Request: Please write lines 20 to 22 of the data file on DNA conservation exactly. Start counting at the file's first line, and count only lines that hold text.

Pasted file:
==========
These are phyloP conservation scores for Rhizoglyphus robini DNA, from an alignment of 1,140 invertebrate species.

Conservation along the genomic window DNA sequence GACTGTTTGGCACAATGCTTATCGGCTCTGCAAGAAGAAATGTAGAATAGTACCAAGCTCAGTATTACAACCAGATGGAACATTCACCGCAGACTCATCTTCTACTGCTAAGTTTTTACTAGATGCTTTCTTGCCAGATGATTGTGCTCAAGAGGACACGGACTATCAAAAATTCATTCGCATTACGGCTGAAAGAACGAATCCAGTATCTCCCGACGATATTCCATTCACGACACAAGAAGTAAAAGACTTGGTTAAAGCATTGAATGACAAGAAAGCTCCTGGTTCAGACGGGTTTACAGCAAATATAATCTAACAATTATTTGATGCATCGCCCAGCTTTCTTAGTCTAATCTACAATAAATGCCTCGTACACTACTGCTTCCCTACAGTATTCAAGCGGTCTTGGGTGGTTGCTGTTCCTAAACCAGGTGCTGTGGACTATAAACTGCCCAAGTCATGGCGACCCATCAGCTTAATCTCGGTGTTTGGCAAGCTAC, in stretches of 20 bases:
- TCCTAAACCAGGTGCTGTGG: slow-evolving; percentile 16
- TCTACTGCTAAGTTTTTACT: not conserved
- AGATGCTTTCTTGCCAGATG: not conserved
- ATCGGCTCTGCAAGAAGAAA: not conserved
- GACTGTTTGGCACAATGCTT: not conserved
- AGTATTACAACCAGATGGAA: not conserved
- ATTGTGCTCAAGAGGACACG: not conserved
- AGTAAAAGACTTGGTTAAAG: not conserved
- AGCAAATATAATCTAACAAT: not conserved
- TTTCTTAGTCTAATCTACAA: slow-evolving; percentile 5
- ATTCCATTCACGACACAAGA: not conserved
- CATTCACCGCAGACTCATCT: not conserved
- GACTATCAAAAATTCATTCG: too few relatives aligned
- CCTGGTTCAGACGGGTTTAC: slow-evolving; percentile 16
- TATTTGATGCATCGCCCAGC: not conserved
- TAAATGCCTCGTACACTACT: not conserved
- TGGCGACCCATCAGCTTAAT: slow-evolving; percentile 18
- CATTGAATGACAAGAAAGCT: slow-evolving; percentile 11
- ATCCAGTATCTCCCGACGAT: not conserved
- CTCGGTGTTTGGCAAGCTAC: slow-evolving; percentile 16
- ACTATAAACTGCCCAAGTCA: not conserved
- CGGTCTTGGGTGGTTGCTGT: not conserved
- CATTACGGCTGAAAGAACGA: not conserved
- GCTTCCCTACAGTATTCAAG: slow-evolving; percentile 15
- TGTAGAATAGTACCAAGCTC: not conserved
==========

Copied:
- CATTGAATGACAAGAAAGCT: slow-evolving; percentile 11
- ATCCAGTATCTCCCGACGAT: not conserved
- CTCGGTGTTTGGCAAGCTAC: slow-evolving; percentile 16